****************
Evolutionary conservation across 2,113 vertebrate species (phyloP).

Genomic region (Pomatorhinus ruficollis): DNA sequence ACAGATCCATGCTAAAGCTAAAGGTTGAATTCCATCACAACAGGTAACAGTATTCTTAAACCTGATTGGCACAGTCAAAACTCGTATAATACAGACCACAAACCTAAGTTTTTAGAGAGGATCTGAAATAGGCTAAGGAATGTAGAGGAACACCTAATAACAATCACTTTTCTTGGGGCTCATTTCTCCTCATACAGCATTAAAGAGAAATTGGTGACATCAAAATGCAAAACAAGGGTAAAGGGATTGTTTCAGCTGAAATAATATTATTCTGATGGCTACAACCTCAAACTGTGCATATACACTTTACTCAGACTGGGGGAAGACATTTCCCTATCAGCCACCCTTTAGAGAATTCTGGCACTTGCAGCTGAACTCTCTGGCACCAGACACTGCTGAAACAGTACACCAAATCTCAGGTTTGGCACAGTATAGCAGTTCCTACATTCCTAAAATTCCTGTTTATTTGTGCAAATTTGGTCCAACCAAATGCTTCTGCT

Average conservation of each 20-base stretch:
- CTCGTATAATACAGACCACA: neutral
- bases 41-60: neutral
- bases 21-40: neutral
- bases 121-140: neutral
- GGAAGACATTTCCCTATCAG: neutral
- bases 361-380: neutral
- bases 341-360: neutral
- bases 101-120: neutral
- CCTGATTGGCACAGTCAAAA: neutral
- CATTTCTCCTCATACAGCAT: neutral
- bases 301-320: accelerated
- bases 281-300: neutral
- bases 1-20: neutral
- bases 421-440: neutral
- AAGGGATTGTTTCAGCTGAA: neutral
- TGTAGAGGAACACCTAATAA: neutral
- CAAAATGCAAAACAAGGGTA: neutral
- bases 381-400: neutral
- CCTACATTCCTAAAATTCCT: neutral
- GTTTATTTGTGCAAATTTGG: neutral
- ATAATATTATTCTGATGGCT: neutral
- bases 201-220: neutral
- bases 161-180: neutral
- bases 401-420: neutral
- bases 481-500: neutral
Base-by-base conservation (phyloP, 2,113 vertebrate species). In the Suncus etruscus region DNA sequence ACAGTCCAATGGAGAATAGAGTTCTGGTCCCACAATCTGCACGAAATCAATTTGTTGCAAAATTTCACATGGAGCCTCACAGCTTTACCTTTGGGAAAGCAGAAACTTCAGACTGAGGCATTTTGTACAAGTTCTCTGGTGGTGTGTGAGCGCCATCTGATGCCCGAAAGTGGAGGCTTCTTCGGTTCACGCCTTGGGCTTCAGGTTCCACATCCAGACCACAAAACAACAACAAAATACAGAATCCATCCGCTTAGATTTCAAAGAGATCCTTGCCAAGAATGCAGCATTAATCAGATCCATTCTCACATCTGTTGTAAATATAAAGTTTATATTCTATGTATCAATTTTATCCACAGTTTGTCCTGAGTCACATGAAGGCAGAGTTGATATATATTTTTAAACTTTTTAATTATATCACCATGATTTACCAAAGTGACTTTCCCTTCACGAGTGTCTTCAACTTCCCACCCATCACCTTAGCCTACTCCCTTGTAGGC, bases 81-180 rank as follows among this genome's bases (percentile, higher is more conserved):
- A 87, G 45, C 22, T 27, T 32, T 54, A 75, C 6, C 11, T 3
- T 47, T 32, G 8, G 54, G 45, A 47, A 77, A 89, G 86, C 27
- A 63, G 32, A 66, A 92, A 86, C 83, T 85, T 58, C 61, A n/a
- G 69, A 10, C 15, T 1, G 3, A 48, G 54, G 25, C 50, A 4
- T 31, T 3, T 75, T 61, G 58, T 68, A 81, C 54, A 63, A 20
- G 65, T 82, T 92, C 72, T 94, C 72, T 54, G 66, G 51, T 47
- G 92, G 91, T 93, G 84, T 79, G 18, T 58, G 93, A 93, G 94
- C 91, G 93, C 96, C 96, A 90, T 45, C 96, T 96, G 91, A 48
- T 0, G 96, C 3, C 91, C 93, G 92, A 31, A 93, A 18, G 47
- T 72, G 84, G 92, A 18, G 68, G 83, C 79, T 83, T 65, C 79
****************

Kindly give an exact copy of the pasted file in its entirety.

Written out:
Evolutionary conservation across 2,113 vertebrate species (phyloP).

Genomic region (Pomatorhinus ruficollis): DNA sequence ACAGATCCATGCTAAAGCTAAAGGTTGAATTCCATCACAACAGGTAACAGTATTCTTAAACCTGATTGGCACAGTCAAAACTCGTATAATACAGACCACAAACCTAAGTTTTTAGAGAGGATCTGAAATAGGCTAAGGAATGTAGAGGAACACCTAATAACAATCACTTTTCTTGGGGCTCATTTCTCCTCATACAGCATTAAAGAGAAATTGGTGACATCAAAATGCAAAACAAGGGTAAAGGGATTGTTTCAGCTGAAATAATATTATTCTGATGGCTACAACCTCAAACTGTGCATATACACTTTACTCAGACTGGGGGAAGACATTTCCCTATCAGCCACCCTTTAGAGAATTCTGGCACTTGCAGCTGAACTCTCTGGCACCAGACACTGCTGAAACAGTACACCAAATCTCAGGTTTGGCACAGTATAGCAGTTCCTACATTCCTAAAATTCCTGTTTATTTGTGCAAATTTGGTCCAACCAAATGCTTCTGCT

Average conservation of each 20-base stretch:
- CTCGTATAATACAGACCACA: neutral
- bases 41-60: neutral
- bases 21-40: neutral
- bases 121-140: neutral
- GGAAGACATTTCCCTATCAG: neutral
- bases 361-380: neutral
- bases 341-360: neutral
- bases 101-120: neutral
- CCTGATTGGCACAGTCAAAA: neutral
- CATTTCTCCTCATACAGCAT: neutral
- bases 301-320: accelerated
- bases 281-300: neutral
- bases 1-20: neutral
- bases 421-440: neutral
- AAGGGATTGTTTCAGCTGAA: neutral
- TGTAGAGGAACACCTAATAA: neutral
- CAAAATGCAAAACAAGGGTA: neutral
- bases 381-400: neutral
- CCTACATTCCTAAAATTCCT: neutral
- GTTTATTTGTGCAAATTTGG: neutral
- ATAATATTATTCTGATGGCT: neutral
- bases 201-220: neutral
- bases 161-180: neutral
- bases 401-420: neutral
- bases 481-500: neutral
Base-by-base conservation (phyloP, 2,113 vertebrate species). In the Suncus etruscus region DNA sequence ACAGTCCAATGGAGAATAGAGTTCTGGTCCCACAATCTGCACGAAATCAATTTGTTGCAAAATTTCACATGGAGCCTCACAGCTTTACCTTTGGGAAAGCAGAAACTTCAGACTGAGGCATTTTGTACAAGTTCTCTGGTGGTGTGTGAGCGCCATCTGATGCCCGAAAGTGGAGGCTTCTTCGGTTCACGCCTTGGGCTTCAGGTTCCACATCCAGACCACAAAACAACAACAAAATACAGAATCCATCCGCTTAGATTTCAAAGAGATCCTTGCCAAGAATGCAGCATTAATCAGATCCATTCTCACATCTGTTGTAAATATAAAGTTTATATTCTATGTATCAATTTTATCCACAGTTTGTCCTGAGTCACATGAAGGCAGAGTTGATATATATTTTTAAACTTTTTAATTATATCACCATGATTTACCAAAGTGACTTTCCCTTCACGAGTGTCTTCAACTTCCCACCCATCACCTTAGCCTACTCCCTTGTAGGC, bases 81-180 rank as follows among this genome's bases (percentile, higher is more conserved):
- A 87, G 45, C 22, T 27, T 32, T 54, A 75, C 6, C 11, T 3
- T 47, T 32, G 8, G 54, G 45, A 47, A 77, A 89, G 86, C 27
- A 63, G 32, A 66, A 92, A 86, C 83, T 85, T 58, C 61, A n/a
- G 69, A 10, C 15, T 1, G 3, A 48, G 54, G 25, C 50, A 4
- T 31, T 3, T 75, T 61, G 58, T 68, A 81, C 54, A 63, A 20
- G 65, T 82, T 92, C 72, T 94, C 72, T 54, G 66, G 51, T 47
- G 92, G 91, T 93, G 84, T 79, G 18, T 58, G 93, A 93, G 94
- C 91, G 93, C 96, C 96, A 90, T 45, C 96, T 96, G 91, A 48
- T 0, G 96, C 3, C 91, C 93, G 92, A 31, A 93, A 18, G 47
- T 72, G 84, G 92, A 18, G 68, G 83, C 79, T 83, T 65, C 79